Book review: Shrill by Lindy West

Title: Shrill

Author: Lindy West

Publisher: Hachette

Published: 2016

Version reviewed: Kindle edition

One of the things I wonder about in my spare time is how historians will portray these times. I celebrated my 50th birthday this year, which makes me officially an Old Fart (™), and these are the most turbulent times I can remember living through. I could fill many blog posts inventorying that turbulence, but I’m here to review books and chew bubble gum, and I’m all out of bubble gum, so I’ll get to the point. Wherever you stand politically, it’s hard to miss the fact that women are getting more vocal about sexual harassment and sexual assault. As I write this, the Harvey Weinstein scandal is a few weeks old, several women have accused Louis C.K. of sexual harassment, and several other prominent men have been accused in recent weeks (make that days) of less-than-honorable behavior toward women. One of the young, fresh voices of this latest women’s movement is Lindy West, New York Times columnist, founder of an advice column on Tumblr for teens, I Believe You, It’s Not Your Fault, and creator of the #ShoutYourAbortion campaign on Twitter. Apparently I’ve been living under a rock for the last few years, because I’d never heard of her till Amazon recommended her 2016 memoir, Shrill, when I finished Rebecca Solnit’s Men Explain Things to Me on my Kindle. The title caught my attention, so I took a closer look. I’m very glad I did. West’s memoir is fierce and funny and brutally honest, and I loved every bit of it.

Before we get into the meat of the review, I want to get a few things out of the way. First, West is a loud and proud feminist, as you might guess from the title. Wait, wait, don’t close that browser tab! She is neither a misandrist nor a boring academic who requires twelve pages of two-dollar words to explain a simple concept. West is a comedian. Yes, you read that right. A funny feminist is not an oxymoron (I’ve spent most of my life trying to be one, though West is way wittier than I’ll ever be). And despite the title, she is not shrill. Her writing is full of confidence and sharp wit, the voice of a woman comfortable in her own skin and unwilling to silently tolerate those who would strip away that hard-earned comfort.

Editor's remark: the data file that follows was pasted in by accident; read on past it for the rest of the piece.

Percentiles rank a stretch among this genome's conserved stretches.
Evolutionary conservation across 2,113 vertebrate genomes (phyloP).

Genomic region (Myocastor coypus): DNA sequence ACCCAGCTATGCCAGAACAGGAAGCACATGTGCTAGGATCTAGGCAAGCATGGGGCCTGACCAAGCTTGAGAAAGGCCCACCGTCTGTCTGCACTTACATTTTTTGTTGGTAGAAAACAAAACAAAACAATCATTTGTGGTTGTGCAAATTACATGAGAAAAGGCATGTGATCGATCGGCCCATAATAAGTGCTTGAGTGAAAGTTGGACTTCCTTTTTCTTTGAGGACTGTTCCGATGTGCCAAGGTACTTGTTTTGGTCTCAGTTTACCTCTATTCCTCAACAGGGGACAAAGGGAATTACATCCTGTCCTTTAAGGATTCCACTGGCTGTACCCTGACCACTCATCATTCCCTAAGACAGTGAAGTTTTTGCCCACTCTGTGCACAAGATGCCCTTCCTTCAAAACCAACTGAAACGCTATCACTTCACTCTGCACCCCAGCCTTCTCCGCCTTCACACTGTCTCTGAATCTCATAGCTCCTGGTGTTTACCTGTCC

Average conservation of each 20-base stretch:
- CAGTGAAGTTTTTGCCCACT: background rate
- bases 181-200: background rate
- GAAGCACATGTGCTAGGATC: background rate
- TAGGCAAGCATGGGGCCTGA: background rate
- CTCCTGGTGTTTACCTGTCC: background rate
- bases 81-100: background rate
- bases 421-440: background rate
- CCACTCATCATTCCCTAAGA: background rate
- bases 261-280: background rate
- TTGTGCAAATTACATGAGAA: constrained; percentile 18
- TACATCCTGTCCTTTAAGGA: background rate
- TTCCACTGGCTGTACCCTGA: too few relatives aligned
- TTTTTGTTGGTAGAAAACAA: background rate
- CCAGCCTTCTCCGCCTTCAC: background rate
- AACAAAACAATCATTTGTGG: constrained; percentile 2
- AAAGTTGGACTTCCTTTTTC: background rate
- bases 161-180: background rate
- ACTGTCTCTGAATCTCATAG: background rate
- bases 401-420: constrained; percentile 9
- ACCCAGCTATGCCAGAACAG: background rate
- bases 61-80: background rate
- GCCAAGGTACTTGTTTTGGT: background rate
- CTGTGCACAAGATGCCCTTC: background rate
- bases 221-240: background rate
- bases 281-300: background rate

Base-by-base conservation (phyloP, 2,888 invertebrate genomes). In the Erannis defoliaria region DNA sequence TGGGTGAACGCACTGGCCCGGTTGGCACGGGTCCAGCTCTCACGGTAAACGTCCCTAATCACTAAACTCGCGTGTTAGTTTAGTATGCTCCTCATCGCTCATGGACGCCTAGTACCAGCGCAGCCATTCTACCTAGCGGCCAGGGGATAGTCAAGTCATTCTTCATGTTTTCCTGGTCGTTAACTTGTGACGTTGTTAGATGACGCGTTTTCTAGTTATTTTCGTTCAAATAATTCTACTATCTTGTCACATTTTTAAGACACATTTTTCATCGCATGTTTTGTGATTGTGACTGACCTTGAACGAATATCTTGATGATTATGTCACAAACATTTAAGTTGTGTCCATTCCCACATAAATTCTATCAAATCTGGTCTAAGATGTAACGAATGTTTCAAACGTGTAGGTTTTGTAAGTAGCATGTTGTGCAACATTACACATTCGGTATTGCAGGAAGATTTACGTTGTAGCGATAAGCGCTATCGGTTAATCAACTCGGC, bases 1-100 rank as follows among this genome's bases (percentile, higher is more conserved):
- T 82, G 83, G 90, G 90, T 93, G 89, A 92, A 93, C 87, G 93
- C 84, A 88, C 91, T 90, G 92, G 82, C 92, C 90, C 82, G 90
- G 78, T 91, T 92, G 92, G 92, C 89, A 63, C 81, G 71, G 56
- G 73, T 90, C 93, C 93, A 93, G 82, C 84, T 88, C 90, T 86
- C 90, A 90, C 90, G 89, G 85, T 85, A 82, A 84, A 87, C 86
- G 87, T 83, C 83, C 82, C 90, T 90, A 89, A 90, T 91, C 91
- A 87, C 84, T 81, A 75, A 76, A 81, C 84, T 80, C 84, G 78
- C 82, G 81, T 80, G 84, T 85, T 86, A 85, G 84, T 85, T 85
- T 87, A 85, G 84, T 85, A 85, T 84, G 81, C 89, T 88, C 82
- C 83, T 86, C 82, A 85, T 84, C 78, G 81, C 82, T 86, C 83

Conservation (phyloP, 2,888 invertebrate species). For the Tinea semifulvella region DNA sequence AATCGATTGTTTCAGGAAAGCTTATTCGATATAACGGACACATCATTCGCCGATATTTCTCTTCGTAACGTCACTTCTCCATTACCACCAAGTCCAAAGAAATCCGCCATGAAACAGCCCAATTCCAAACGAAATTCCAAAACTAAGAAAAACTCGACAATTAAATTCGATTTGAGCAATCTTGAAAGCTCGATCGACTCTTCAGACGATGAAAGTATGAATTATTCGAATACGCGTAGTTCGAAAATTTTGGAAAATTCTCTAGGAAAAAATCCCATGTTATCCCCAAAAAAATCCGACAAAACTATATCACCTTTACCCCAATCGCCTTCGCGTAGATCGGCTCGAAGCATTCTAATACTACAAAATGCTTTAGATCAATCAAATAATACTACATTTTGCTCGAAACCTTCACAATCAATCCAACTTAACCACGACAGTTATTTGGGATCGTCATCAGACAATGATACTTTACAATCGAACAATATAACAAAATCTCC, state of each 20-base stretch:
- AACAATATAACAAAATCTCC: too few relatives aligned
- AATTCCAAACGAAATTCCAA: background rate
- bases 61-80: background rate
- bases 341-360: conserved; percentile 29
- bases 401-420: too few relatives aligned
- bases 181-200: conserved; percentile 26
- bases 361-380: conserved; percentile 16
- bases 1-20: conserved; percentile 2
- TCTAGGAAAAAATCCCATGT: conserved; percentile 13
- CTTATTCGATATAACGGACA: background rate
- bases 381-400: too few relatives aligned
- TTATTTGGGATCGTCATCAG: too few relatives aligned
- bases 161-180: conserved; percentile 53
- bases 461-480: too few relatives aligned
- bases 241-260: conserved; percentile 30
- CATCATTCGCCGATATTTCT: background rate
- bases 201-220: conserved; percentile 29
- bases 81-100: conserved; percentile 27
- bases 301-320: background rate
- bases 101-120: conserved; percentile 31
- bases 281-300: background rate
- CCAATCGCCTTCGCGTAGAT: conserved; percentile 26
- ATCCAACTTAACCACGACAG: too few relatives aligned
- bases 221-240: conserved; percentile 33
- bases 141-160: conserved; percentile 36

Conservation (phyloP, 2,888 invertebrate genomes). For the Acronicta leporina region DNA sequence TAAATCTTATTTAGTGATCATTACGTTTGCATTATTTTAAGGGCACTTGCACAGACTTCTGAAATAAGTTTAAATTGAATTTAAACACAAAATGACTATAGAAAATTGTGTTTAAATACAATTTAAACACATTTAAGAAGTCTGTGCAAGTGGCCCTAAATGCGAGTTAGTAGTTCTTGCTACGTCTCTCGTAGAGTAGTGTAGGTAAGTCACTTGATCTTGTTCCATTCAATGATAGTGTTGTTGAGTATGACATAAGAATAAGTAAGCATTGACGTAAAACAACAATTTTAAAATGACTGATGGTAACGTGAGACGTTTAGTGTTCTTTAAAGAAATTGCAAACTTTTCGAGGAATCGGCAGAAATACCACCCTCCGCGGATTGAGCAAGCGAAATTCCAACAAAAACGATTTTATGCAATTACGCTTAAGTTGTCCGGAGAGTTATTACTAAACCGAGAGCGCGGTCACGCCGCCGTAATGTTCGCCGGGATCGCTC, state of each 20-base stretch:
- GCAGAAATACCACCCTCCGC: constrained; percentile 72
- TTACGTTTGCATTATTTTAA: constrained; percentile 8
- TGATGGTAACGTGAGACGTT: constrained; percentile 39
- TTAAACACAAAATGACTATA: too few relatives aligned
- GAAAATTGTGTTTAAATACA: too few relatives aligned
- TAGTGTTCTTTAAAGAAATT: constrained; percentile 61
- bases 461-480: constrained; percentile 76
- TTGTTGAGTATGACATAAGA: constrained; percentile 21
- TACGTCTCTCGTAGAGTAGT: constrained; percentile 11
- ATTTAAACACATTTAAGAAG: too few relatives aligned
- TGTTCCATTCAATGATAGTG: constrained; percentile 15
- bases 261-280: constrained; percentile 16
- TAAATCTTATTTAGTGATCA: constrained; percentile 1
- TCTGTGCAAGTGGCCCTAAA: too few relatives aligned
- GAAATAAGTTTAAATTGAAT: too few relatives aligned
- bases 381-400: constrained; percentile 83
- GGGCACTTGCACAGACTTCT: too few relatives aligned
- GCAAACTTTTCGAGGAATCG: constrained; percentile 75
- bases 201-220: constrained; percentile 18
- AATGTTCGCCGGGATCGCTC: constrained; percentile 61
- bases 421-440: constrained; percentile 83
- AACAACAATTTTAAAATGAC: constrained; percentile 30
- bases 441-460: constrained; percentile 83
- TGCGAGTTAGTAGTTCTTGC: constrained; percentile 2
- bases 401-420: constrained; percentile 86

In Shrill, West writes about everything from her own life (and, yes, her abortion, though only for a few pages) to comedy, feminism, and surviving the Internet troll brigade (note: the internet is not kind to women guilty of Writing While Female, Feminist, and Fat). Whether she’s talking about the trials of growing up geeky or rape jokes in comedy, she is sharp and funny and self-deprecating and ruthlessly honest. West has a gift often shared by both comics and poets: the ability to condense a thought into a a few well-sharpened words that convey more than the wordiest tomes produced by academics like me. Here are just a few of West’s best Twitter-sized punches:  

On women:

“Maybe women would finally be considered fully formed human beings, instead of off-brand men with defective genitals.”

And internet trolls:

“Why is invasive, relentless abuse—that disproportionately affects marginalized people who have already faced additional obstacles just to establish themselves in this field—something we should all have to live with just to do our jobs?”

“Internet trolls are not, in fact, monsters. They are human beings who’ve lost their way, and they just want other people to flounder too.”

“People say it doesn’t matter what happens on the Internet, that it’s not real life. But thanks to Internet trolls, I’m perpetually reminded that the boundary between the civilized world and our worst selves is just an illusion.”

And rape jokes in comedy:

“You get to decide where you aim: Are you making fun of rapists? Or their victims? Are you making the world better? Or worse? It’s not about censorship, it’s not about obligation, it’s not about forcibly limiting anyone’s speech—it’s about choice. Who are you? Choose.”

“Women, it seemed, were obliged to be thick-skinned about their own rapes, while comics remained too thin-skinned to handle even mild criticism.”

On being fat:

“Being fat and happy and in love is still a radical act.”

On empathy:

“It’s hard to feel hurt or frightened when you’re flooded with pity. It’s hard to be cold or cruel when you remember it’s hard to be a person.”

People who claim feminists have no sense of humor have never read West–and they should. She is a more eloquent version of the smart, snarky friend we either had or wished we had in high school. But that last quote above captures an element of West’s voice that underlies the snark and anger. Like all of us, West has suffered, and that suffering and her own vulnerability seem to have imbued her with a deep sense of empathy. In one of my favorite parts of Shrill, West talks about a time when she reached out to an especially cruel internet troll. The exchange is touching and illustrates beautifully that we (all of us, not just women) can care about people (even mean people) and still take no crap from them.

As I read Shrill, I found myself wishing I could hang with West in a dive bar somewhere, laughing at trolls (because it beats crying) and sharing inside jokes about music and old TV shows and geeky books normal people don’t read. If you’re offended by the very notion of feminism, this isn’t the book for you. But if you appreciate a confident woman who refuses to let other people define or limit her–and who can bare her soul and share her passion with crackling wit and self-deprecating humor–you’ll love Shrill.








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